Bishop meaning

bĭshəp
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A high-ranking Christian cleric, in modern churches usually in charge of a diocese and in some churches regarded as having received the highest ordination in unbroken succession from the apostles.
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The definition of a bishop is a senior member of the Christian clergy that is often in charge of a diocese and able to oversee priests, or a chess piece.

The Christian religious leader who oversees the priests in your parish is an example of a bishop.

A piece in chess that you have two of when you start the game and that moves along the diagonal is an example of a bishop.

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(games) A usually miter-shaped chess piece that can move diagonally across any number of unoccupied spaces.
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Mulled port spiced with oranges, sugar, and cloves.
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A chess piece that can move in a diagonal direction only, over any number of unoccupied squares of the same color.
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A hot, sweet drink of port wine flavored with an orange stuck with cloves.
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(person) 1911-79; U.S. poet.
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A high-ranking official in the Catholic church who governs a diocese, or a similar official in other denominations and religions. (Occasionally abbreviated as Bp. when used as a title.)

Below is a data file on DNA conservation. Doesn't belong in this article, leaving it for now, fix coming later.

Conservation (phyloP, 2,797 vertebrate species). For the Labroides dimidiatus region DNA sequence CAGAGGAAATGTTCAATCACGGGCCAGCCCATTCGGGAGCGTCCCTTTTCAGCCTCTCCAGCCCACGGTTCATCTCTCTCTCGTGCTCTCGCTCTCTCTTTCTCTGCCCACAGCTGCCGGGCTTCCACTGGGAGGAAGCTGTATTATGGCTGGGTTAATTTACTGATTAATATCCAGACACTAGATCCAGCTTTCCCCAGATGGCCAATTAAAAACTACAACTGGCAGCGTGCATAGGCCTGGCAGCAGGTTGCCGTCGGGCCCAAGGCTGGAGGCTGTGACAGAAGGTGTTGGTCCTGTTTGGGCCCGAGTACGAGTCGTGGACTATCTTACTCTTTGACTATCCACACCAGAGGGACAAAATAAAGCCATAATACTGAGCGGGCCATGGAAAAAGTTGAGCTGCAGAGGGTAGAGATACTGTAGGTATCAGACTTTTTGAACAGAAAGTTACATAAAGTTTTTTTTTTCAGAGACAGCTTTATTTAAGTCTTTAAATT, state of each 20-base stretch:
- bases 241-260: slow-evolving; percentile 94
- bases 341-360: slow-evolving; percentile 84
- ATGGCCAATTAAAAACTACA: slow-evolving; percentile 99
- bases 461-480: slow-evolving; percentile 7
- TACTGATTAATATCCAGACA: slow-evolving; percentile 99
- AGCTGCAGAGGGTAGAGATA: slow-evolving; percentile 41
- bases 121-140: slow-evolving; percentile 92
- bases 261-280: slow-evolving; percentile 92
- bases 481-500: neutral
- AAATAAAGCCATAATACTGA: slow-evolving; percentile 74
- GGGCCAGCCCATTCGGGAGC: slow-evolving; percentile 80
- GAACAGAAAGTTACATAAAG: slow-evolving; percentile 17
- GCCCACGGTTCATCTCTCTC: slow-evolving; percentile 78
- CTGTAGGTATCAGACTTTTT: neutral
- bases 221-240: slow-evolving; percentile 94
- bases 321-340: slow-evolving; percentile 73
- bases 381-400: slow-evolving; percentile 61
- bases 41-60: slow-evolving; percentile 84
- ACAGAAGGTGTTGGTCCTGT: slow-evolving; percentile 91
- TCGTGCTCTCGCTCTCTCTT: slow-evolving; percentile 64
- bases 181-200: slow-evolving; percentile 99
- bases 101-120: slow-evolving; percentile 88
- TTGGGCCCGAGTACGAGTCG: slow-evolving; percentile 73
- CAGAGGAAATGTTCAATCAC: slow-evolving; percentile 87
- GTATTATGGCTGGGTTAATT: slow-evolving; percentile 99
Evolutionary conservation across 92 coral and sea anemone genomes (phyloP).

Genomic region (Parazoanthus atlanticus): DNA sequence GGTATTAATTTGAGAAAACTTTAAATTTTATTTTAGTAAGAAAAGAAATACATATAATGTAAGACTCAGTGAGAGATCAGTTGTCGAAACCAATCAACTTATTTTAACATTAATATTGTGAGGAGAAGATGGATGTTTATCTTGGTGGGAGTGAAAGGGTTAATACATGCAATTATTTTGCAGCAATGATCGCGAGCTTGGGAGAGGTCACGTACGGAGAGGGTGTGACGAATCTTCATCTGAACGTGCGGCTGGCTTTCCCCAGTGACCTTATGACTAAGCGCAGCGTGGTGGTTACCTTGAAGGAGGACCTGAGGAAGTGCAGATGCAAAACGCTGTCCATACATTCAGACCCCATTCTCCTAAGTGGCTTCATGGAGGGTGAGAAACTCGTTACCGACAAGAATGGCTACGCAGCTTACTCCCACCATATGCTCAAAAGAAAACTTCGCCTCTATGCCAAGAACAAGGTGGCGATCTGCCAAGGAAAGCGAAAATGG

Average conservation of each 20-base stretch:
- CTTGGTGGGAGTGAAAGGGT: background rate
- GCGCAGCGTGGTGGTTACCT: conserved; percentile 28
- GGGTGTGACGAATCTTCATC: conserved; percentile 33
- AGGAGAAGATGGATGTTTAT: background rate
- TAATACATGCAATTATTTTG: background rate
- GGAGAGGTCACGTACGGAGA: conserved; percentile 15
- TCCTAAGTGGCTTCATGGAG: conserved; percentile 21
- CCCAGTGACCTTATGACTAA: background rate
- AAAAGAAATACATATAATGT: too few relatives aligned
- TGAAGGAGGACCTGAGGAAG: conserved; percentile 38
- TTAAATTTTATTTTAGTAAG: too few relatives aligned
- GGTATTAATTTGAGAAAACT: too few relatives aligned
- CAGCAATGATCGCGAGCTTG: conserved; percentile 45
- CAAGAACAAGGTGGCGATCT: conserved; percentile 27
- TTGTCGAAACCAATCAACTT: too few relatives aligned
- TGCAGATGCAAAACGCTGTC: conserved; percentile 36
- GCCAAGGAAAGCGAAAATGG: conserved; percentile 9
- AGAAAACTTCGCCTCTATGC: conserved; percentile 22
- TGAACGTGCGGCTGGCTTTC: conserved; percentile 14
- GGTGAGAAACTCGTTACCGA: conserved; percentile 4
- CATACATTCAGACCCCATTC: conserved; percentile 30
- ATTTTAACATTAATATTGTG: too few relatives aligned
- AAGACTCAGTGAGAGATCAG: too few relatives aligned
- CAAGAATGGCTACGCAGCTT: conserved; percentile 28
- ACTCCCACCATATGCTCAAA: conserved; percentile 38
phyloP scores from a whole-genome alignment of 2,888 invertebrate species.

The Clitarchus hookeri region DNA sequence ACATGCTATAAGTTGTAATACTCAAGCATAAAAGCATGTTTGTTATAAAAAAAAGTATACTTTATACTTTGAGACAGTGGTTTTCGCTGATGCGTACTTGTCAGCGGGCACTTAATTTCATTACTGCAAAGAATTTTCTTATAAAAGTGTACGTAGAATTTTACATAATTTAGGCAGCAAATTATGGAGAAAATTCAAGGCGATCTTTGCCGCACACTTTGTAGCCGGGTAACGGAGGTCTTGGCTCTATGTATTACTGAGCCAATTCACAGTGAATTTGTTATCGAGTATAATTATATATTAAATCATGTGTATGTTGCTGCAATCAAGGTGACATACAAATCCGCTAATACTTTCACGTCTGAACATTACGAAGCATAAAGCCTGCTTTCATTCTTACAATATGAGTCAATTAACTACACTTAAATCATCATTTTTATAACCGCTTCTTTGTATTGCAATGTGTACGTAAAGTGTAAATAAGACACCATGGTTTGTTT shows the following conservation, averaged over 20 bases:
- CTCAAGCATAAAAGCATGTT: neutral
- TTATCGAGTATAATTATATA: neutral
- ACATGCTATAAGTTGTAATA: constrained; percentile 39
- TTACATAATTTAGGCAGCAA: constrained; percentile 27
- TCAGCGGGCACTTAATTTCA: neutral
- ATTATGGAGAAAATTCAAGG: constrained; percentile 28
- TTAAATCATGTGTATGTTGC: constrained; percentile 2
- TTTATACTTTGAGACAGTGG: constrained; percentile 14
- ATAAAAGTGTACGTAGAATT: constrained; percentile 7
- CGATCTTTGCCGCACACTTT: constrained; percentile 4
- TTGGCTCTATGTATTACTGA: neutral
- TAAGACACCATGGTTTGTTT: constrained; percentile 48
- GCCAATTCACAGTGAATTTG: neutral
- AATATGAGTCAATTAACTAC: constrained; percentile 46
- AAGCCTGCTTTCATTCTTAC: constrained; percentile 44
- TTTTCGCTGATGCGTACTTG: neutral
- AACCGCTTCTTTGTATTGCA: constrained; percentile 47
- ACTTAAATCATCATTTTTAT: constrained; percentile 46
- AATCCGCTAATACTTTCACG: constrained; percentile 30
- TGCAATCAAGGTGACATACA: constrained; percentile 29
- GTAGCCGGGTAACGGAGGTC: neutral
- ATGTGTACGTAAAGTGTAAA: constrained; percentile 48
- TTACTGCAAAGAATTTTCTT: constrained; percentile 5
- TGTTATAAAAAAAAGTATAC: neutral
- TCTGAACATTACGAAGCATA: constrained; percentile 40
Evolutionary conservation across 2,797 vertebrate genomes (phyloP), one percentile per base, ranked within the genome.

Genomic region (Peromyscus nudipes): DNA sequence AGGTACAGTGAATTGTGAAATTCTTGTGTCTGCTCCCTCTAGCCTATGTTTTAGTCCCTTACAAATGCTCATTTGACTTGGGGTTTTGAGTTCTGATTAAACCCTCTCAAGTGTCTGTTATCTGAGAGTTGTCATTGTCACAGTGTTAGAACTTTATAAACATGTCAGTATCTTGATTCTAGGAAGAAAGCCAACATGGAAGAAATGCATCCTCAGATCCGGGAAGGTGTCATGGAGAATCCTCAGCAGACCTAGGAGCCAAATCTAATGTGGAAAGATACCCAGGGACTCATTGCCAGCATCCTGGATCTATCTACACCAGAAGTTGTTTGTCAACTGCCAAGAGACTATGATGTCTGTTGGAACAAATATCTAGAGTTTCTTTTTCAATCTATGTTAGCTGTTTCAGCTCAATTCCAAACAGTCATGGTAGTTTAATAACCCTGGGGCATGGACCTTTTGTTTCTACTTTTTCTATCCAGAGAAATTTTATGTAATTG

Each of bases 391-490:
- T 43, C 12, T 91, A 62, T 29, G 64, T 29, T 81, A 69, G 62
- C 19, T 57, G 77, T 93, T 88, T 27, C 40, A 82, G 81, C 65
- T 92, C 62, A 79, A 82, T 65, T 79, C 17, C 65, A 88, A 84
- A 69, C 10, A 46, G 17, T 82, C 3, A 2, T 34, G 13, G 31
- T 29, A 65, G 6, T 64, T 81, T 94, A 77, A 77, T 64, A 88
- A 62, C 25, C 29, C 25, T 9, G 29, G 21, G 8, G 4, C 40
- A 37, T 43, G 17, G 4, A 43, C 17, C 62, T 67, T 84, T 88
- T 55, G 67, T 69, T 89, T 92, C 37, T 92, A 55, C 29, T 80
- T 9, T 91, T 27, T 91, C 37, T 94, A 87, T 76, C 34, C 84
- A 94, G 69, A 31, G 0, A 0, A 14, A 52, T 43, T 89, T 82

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(chess) A piece that may be moved only diagonally.

The bishop is confined to squares of a single color.

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A spiritual overseer, superintendent, or director.
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A drink made from wine, oranges or lemons, and sugar.

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(US, archaic) A woman's bustle.
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(slang) Penis (see bash the bishop).
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(now historical) To admit into the church by confirmation; to confirm.
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(obsolete) To make (a horse) seem younger, by cutting its teeth short, then scooping out an oval cavity in the corner nippers and burning it black with a hot iron.

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Origin of bishop

  • Middle English from Old English bisceope from Vulgar Latin ebiscopus from Late Latin episcopus from Late Greek episkopos from Greek overseer epi- epi- skopos watcher spek- in Indo-European roots

    From American Heritage Dictionary of the English Language, 5th Edition

  • From Middle English bishop, from Old English biscop (“bishop”), from Vulgar Latin *biscopus, from Latin episcopus (“overseer, supervisor”), from Ancient Greek ἐπίσκοπος (episkopos, “overseer”), from ἐπί (epi, “over”) + σκοπέω (skopeō, “I examine”). Cognate with West Frisian biskop (“bishop”), Dutch bisschop (“bishop”), German Bischof (“bishop”), Swedish biskop (“bishop”), Norwegian biskop (“bishop”), Icelandic biskup (“bishop”), Gothic [script?] (aipiskaupus, “bishop”).

    From Wiktionary

  • From the surname of the person who first practised it.

    From Wiktionary